Today I celebrate 19 years of marriage with Dave. Our life together has been fun, full, hard, and more of an adventure than either of us could have imagined. You see, we were on day three of our honeymoon when the twin towers of the World Trade Center were destroyed by two commercial airplanes. I will never forget that day, and Dave and I have often talked about how much life as we knew it changed that day, that week. Everything we thought about life, being adults, politics, and especially the church changed in the space of one morning. The hours, days, and weeks that followed that horrific day caused us to re-think so much about the life's work each of us was just beginning.
For us, war fought on American soil was an image of the distant past until that day. Ideological battle was fought in the classroom or think-tank until that day. The greatest fear we had was failure until that day. Our dreams of building a life together looked very different until that day. We knew we were then living through a significant time in our nation's history. We knew 9/11 would be our "Where were you when you heard President Kennedy had been shot?" We came to believe that a new way of life and ministry would be crafted, and we would come to be part of a bright new tomorrow.
But life in the church was hard. There was division among the social and religious communities about the place of Islam in the world. There was deep disagreement about the wars in Iraq and Afghanistan. Politics got more and more ugly with each election that came. Name-calling and disrespect quickly unseated "polite conversation" as the social norm. We fell farther down the slippery slope of dehumanizing our perceived "enemies" such that I am hardly able to remember what real decent and respectful dialogue feels like in the public sphere. It is as if I can no longer be fully human if I disagree with you, and you no longer deserve to have an opinion if you disagree with me. We quit each other easily now, and the result is a societal shift from what Dave and I promised in our wedding vows: to give and to receive, to speak and to listen, to inspire and to respond. We promised each other to share all that would come in life as we navigated it together. Instead, a new habit was solidifying: when we start to disagree, the relationship is over. We no longer share life. We live in isolation from one another, and we find any source we can to support our ideals and tear down those of people with whom we disagree. The covenant is broken.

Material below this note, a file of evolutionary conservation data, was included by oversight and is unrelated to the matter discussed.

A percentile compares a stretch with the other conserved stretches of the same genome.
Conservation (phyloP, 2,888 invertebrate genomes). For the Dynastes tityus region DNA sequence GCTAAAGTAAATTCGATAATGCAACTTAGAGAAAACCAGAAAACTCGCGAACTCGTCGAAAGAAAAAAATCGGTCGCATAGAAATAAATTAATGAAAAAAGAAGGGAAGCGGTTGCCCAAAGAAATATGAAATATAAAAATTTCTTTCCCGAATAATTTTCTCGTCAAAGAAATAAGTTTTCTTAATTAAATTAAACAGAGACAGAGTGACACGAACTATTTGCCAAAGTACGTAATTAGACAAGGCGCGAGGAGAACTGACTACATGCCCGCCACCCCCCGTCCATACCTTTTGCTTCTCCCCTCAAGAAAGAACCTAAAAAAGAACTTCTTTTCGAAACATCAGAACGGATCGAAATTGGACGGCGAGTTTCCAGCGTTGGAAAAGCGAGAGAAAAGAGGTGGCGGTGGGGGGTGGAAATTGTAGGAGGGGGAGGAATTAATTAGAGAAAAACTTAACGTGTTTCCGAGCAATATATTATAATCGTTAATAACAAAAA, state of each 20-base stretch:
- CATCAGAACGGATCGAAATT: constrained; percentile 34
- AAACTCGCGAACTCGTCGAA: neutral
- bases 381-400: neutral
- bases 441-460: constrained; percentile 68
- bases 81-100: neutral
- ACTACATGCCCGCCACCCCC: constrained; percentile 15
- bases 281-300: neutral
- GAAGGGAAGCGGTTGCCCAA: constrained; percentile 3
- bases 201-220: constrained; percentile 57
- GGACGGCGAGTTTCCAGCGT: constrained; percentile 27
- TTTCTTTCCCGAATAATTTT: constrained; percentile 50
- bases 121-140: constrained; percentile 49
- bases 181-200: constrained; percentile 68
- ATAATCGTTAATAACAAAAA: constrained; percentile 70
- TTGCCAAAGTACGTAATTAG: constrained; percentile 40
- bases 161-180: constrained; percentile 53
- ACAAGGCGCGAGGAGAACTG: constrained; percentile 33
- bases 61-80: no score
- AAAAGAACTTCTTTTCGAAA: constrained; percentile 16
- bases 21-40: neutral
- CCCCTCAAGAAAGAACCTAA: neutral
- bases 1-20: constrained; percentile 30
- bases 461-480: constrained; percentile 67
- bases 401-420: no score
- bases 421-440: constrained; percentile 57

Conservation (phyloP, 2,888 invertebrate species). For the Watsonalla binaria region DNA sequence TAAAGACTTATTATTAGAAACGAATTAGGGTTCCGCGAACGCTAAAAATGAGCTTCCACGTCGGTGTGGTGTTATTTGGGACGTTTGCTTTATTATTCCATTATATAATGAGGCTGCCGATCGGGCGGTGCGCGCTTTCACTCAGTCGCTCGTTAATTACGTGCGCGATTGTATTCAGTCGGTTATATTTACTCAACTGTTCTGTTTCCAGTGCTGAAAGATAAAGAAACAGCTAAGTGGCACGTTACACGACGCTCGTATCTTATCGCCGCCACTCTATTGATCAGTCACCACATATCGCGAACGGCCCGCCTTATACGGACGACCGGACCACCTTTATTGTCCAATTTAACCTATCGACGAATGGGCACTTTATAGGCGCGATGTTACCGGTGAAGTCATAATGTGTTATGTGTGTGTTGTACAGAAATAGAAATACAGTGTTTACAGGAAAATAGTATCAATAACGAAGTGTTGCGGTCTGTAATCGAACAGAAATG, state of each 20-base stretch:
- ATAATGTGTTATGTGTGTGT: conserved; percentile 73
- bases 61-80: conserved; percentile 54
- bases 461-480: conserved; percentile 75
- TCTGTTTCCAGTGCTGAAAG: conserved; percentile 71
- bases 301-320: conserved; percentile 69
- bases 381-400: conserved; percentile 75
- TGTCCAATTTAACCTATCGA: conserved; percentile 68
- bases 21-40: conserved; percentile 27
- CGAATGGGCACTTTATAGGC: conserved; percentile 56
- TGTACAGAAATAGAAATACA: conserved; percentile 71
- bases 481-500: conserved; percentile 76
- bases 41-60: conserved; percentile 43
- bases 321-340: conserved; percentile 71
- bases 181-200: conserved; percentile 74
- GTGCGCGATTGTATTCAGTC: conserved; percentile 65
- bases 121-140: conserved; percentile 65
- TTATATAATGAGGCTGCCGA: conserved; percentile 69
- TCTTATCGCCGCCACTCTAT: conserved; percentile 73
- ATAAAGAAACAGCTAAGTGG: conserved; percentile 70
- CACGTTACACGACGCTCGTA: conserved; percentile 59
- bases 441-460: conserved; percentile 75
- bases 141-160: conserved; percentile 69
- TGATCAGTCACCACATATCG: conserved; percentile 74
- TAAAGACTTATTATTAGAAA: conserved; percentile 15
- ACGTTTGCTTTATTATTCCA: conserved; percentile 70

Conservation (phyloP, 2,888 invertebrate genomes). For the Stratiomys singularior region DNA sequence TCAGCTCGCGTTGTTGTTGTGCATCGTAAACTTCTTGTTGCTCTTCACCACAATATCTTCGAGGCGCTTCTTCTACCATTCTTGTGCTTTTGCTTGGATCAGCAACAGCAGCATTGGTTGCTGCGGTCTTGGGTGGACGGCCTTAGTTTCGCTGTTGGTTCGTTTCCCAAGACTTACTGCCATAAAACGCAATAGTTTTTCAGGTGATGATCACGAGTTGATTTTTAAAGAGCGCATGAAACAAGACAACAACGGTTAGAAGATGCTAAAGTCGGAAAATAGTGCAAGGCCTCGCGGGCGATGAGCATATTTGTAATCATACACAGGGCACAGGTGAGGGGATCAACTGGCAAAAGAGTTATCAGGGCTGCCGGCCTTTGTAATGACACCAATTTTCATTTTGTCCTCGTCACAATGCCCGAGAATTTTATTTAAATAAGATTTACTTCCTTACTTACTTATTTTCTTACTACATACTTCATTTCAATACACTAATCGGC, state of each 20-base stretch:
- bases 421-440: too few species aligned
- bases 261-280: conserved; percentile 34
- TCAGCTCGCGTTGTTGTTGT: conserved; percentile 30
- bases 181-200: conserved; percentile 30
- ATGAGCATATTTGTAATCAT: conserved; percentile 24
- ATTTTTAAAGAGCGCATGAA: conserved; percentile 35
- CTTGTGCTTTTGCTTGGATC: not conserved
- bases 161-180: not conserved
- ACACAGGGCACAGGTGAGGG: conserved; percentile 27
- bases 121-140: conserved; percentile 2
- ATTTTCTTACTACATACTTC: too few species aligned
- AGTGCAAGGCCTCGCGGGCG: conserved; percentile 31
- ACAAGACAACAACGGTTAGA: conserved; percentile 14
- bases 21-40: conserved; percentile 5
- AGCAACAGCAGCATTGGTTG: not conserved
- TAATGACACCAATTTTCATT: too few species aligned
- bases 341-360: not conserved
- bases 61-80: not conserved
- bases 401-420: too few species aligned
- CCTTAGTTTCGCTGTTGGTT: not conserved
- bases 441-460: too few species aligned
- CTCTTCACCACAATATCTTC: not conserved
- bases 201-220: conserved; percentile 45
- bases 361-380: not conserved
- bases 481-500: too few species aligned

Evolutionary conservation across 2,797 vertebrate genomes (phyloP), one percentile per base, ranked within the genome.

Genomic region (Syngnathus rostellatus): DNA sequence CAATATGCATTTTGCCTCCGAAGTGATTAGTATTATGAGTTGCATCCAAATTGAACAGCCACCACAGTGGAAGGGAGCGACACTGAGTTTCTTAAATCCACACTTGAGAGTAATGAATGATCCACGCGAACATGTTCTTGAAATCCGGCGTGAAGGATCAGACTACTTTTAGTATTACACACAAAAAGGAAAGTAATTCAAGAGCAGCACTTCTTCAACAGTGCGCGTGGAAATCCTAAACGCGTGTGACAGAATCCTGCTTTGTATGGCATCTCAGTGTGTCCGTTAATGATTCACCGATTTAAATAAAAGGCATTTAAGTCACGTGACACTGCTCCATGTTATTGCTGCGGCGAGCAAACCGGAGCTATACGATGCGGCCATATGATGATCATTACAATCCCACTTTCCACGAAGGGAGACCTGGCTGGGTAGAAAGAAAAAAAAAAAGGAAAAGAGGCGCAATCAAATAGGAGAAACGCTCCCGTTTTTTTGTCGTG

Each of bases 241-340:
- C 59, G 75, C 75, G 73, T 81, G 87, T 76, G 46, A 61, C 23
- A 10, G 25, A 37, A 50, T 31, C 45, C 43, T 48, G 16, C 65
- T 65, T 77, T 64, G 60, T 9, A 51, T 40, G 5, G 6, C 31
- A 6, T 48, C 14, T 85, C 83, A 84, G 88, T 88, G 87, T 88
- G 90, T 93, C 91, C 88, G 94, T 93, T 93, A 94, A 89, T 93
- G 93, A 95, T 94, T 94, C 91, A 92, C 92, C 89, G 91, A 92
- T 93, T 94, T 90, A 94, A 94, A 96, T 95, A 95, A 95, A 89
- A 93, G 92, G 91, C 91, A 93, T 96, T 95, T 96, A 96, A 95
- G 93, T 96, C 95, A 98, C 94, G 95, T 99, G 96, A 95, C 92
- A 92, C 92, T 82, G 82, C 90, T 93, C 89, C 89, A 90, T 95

One of my hopes and dreams for the church is to break that cycle. I don't dream of a homogenous church in which everyone is exactly the same with the same beliefs and situations in life. There is no growth in that. I don't dream of a church where we take our marbles and go home if things don't go the way we want, either. There is no maturity in that. I dream of a church, a nation, a life in which I value deeply the people with whom I disagree because they make me better and stronger. Figuring out how to work through disagreements and even clashes of values has served my marriage well. Dave and I have grown together. We are more mature than when we were in our 20s. We have navigated the death of family members and loss of friends. We have become parents. We have lived more fully into our lives and calling as pastors. We have seen much change in the church, and more will likely come. Things haven't stayed the same these last 19 years, and in the long run, that is probably a good thing.
Things won't be the same for us as a community, a church, and the world following the effort to control COVID-19. I hope we will grow and mature together through this time of struggle. We will have to navigate new territory together. My prayer is that everything we are experiencing now (that we never imagined possible!) will help make us stronger in our faith and witness and in our ties to one another.
I am glad to be weathering this storm with you.